If you listen to the popular mythology of wedding planning, every bride is exacting about every single detail of the wedding, no matter how small, no matter how insignificant to everyone else. Her most pressing problem is that nobody in the world cares so much about what she’s trying to do for them.
But if there’s one thing I know about popular mythology, it’s that it’s not everyone’s reality. In fact, it’s rarely anyone’s complete personal reality. Chances are there’s at least one aspect of planning your wedding that you honestly don’t care that much about.
Look, it doesn’t matter what it is that doesn’t matter so much to you. The important thing is that you recognize the fact that it isn’t a matter of life and death to you. Then you can choose whether it’s best to ignore the question entirely (and really, how often do programs make or break a wedding?) or delegate the question to someone who cares more than you do.
For instance, the other evening I was watching a new episode of Say Yes to the Dress. The theme of the episode was daughters who want their fathers involved. One bride’s father was unable to come with her to Kleinfeld because he is a quadriplegic, so the store set up a live feed for him to watch the appointment and comment on the dresses.
As the bride tried on dresses, she began to be unhappy because she didn’t seem to care much about any of the dresses she’d tried on. Finally, she asked for something that was more like what her father had suggested for her. She tried it on and still didn’t seem to care very much one way or the other.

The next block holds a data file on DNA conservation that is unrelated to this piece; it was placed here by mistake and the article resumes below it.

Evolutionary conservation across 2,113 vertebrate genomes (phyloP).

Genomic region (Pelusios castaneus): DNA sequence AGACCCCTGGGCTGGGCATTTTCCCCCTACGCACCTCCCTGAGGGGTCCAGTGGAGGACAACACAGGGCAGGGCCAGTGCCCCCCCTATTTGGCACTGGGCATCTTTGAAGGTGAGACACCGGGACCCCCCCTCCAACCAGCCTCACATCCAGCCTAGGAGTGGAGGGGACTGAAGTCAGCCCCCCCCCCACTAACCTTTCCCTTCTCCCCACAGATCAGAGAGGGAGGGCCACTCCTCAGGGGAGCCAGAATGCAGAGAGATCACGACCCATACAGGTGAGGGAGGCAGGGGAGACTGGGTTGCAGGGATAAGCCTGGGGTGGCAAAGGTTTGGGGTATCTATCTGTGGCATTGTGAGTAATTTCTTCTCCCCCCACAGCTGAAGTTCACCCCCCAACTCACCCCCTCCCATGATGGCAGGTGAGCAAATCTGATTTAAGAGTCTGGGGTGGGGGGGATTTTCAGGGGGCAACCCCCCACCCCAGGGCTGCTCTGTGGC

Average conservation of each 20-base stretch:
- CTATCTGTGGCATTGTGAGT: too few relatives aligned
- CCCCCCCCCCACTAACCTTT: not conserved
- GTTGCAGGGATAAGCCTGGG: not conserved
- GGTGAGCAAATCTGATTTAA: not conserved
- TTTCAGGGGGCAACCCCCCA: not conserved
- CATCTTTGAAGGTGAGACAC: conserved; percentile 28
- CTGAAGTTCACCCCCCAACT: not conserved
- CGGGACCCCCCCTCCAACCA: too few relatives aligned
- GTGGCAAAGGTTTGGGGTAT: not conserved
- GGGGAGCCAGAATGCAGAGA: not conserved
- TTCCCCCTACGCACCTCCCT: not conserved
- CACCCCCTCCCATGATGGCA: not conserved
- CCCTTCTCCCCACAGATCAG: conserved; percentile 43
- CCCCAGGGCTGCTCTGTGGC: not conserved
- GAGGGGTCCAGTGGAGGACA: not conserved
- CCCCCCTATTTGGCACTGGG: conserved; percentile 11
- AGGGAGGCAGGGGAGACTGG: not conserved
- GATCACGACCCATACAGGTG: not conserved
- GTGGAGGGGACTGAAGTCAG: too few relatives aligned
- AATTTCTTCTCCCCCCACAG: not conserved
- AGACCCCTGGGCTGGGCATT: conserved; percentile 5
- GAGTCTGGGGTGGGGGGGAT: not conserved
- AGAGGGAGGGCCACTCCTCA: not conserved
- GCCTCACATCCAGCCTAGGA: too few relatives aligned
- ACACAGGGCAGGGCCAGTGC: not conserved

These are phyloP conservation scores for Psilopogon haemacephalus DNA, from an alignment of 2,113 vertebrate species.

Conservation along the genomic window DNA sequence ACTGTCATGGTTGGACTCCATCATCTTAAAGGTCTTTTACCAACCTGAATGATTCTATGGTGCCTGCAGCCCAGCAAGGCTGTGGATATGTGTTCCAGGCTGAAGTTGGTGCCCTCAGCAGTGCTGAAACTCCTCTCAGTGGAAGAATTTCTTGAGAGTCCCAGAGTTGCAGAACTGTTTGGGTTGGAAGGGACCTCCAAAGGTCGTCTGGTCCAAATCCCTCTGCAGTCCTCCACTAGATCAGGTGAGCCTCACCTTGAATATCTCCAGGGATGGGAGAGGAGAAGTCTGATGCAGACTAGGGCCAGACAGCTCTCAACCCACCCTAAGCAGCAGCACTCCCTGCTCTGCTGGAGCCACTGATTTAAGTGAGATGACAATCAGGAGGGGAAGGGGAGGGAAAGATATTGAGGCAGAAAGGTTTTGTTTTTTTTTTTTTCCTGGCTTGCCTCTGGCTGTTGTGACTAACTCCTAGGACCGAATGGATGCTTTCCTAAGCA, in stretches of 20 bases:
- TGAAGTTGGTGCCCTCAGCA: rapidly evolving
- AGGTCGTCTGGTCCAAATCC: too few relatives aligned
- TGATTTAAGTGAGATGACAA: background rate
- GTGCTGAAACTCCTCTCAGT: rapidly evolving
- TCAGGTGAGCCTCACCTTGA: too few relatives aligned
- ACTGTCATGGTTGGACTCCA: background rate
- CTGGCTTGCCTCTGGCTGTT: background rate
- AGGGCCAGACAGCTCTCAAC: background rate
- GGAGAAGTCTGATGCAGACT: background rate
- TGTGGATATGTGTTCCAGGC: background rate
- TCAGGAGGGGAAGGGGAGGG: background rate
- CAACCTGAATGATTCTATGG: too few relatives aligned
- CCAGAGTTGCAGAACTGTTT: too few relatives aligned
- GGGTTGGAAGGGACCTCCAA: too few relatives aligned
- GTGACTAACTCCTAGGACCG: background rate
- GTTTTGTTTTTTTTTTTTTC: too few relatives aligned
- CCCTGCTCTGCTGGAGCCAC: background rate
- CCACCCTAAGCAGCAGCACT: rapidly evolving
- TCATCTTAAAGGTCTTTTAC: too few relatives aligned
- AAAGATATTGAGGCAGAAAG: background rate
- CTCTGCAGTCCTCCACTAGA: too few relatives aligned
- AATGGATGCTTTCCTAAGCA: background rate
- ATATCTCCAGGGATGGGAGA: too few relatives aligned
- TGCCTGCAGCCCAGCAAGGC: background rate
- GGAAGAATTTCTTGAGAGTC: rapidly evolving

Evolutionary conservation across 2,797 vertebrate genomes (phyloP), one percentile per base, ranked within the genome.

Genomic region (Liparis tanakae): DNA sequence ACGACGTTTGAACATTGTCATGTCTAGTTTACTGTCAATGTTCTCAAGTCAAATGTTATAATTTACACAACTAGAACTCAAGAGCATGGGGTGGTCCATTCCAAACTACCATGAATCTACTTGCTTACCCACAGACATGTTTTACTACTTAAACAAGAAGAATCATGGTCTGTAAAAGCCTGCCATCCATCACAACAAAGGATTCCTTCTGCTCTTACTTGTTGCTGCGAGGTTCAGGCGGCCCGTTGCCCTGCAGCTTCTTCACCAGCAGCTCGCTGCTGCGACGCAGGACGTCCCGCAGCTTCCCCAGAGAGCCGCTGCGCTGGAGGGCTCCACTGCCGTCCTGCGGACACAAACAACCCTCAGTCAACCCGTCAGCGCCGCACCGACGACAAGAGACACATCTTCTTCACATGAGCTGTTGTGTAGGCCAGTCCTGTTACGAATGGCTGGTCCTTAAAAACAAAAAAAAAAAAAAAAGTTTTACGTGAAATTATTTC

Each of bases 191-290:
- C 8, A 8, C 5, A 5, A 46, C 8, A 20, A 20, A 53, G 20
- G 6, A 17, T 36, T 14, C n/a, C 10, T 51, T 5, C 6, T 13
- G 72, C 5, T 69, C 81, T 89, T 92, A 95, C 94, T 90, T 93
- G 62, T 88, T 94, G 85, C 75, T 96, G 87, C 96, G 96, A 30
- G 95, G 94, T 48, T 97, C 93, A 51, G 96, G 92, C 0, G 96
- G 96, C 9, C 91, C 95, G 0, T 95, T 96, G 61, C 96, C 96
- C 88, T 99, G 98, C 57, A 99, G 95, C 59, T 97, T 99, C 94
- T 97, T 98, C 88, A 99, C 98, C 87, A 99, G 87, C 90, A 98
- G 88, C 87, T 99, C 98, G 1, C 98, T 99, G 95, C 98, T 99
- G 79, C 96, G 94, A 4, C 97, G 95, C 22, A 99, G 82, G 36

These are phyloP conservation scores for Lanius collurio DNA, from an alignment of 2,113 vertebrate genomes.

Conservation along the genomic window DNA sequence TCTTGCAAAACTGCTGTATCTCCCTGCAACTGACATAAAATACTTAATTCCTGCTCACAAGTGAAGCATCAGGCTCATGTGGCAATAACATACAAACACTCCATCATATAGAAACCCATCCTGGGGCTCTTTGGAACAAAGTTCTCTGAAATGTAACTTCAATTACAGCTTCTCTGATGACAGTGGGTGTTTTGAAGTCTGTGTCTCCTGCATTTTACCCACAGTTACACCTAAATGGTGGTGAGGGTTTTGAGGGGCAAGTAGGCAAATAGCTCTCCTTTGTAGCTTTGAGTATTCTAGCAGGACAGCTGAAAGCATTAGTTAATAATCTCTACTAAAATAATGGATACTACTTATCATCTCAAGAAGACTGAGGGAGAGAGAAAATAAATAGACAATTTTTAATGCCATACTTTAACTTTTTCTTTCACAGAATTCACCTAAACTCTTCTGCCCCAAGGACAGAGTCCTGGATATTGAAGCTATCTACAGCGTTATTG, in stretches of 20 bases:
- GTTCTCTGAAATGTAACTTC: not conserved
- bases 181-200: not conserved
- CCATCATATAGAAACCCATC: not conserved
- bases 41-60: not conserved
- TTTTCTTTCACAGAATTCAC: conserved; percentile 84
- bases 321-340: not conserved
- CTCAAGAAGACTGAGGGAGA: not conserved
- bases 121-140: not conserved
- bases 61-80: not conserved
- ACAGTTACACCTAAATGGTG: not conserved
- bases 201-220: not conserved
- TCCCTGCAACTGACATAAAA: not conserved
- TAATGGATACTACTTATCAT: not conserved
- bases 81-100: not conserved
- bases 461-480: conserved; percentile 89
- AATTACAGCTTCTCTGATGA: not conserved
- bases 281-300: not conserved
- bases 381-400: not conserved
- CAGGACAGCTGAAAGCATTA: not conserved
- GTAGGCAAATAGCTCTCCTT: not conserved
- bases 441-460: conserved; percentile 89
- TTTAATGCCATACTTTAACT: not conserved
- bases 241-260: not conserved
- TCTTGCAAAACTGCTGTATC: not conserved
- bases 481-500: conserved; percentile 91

When she walked out, though, and her father started telling her how much he loved that particular dress, suddenly she got excited. You see, for her it wasn’t about the dress. She honestly didn’t care what dress she wore to get married in. What she cared about was building a special memory with her father. By choosing the gown he loved, she actually delegated something she didn’t care about to someone who really did have an opinion and everyone was happy in the end.
It doesn’t matter whether the thing you don’t care about is the color of the napkins or the venue, the font on the invitations or the reception menu. What matters is that you don’t let yourself be guilted about it. Pass it along to someone who does care, giving them any information they need to do it properly. After all, you don’t want the nasty surprise of discovering at the last minute that your new sister-in-law doubled your flower budget or your cousin didn’t take your vegetarian college roommate into consideration when choosing the dinner menu.
You don’t have to care about every single thing connected to your wedding. It’s okay. It doesn’t make you a bad person or a bad bride. As long as you make sure all the important parts are handled somehow, you’re doing it right… for you.